Dallas Suaqueso > Philadelphia Cheese Steak = This Should Be Dallas' Official Bar Food
If humans are anything, they are adaptable. When I lived in D.C. I had a serious cheese steak problem. After a night out with friends, if burritos weren't immediately available I'd be willing to walk miles for a cheese steak. I did it many times. I'm convinced this habit has prevented a statistically significant amount of hangovers, and I'll continue to indulge my late-night cheese steak habit until no less than five years after a doctor demands that I stop.
Ignore the two pastor tacos in the background. Clearly I have a problem.
The problem is, I haven't found a single good cheese steak in Dallas. (Finding a good one in DC was hard too.) But don't think I'd let that stop me from nurturing what is a very real need. There's a new meat and cheese mixture that I can honestly say is better than any cheese steak I've ever had in any city. It's called suaqueso.
I had something similar to La Banqueta's suadero and queso hybrid (clearly an obsession has started) stuffed between two tortillas at El Tizoncito a while back. I'd asked the waitress her favorite dish and she pointed to bistec con queso so I went for it. I took one bite and I called it: This is a cheese steak. It had steak, peppers, onions and plenty of melted cheese. All it was missing was the roll that defines the Philadelphian icon.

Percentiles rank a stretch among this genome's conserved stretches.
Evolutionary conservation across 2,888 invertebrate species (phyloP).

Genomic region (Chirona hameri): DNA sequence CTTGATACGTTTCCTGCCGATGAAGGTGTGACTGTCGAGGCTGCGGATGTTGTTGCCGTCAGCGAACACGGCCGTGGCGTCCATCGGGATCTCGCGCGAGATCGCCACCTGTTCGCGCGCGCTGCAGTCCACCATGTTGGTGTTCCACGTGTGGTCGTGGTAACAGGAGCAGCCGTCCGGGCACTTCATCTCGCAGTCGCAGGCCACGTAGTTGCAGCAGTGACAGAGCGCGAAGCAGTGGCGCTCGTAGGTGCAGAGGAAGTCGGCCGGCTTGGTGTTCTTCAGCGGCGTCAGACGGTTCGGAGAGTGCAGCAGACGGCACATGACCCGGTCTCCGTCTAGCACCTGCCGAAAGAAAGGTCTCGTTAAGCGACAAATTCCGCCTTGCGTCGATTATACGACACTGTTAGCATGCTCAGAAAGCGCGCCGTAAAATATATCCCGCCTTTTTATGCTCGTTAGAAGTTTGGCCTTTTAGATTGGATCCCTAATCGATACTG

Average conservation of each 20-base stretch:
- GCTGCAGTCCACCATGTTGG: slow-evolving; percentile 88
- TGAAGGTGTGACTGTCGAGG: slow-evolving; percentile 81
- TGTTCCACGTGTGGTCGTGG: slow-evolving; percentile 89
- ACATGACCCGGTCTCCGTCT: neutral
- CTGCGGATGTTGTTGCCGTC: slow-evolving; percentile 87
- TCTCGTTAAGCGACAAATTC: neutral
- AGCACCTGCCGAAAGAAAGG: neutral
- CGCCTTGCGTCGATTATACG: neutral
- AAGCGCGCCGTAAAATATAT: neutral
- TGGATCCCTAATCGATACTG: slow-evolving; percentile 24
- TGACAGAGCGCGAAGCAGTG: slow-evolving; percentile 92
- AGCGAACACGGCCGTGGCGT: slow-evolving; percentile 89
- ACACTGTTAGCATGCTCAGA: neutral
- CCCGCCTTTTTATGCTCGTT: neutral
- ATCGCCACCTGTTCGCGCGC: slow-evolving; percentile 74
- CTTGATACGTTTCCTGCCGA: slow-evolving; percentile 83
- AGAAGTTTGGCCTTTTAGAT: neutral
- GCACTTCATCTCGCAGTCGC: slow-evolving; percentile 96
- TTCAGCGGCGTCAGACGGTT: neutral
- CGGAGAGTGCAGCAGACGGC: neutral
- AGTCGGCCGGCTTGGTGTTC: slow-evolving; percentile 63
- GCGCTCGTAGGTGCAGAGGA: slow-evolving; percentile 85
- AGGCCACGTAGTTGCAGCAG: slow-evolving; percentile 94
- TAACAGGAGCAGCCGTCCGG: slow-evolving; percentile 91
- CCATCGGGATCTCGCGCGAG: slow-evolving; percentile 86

La Banqueta's suaqueso is even better because the suadero's crunchy bits add flavor and texture that's missing from El Tizoncito's version. It's also missing from most Philadelphia cheese steaks because cooks crowd the grill with meat, which weeps moisture, cools the cooking surface, and prevents browning. It tastes like steak, I guess, but it doesn't have an texture or personality. That's why I can say with a high degree of confidence that La Banqueta's suaqueso is better than any cheese steak in Philadelphia and maybe the entire world. I'm serious.
Maybe I'm just a fish out of water, and maybe this is some sort of environmental adjustment I've made to cope with a new life in Texas, but suaqueso makes me seriously happy. The only problem is my favorite La Banqueta location closes at 9 p.m. and the other locations are too far for a late night drive. So here's my solution: Let's make suaqueso Dallas' iconic barfood.
Every bar in Dallas should offer suaqueso, just like every bar in New York offers buffalo style chicken wings. If they do it right (and it's really not that difficult) they'd clean up. They'd give Dallas something to cheer for. And I'd be really fucking fat.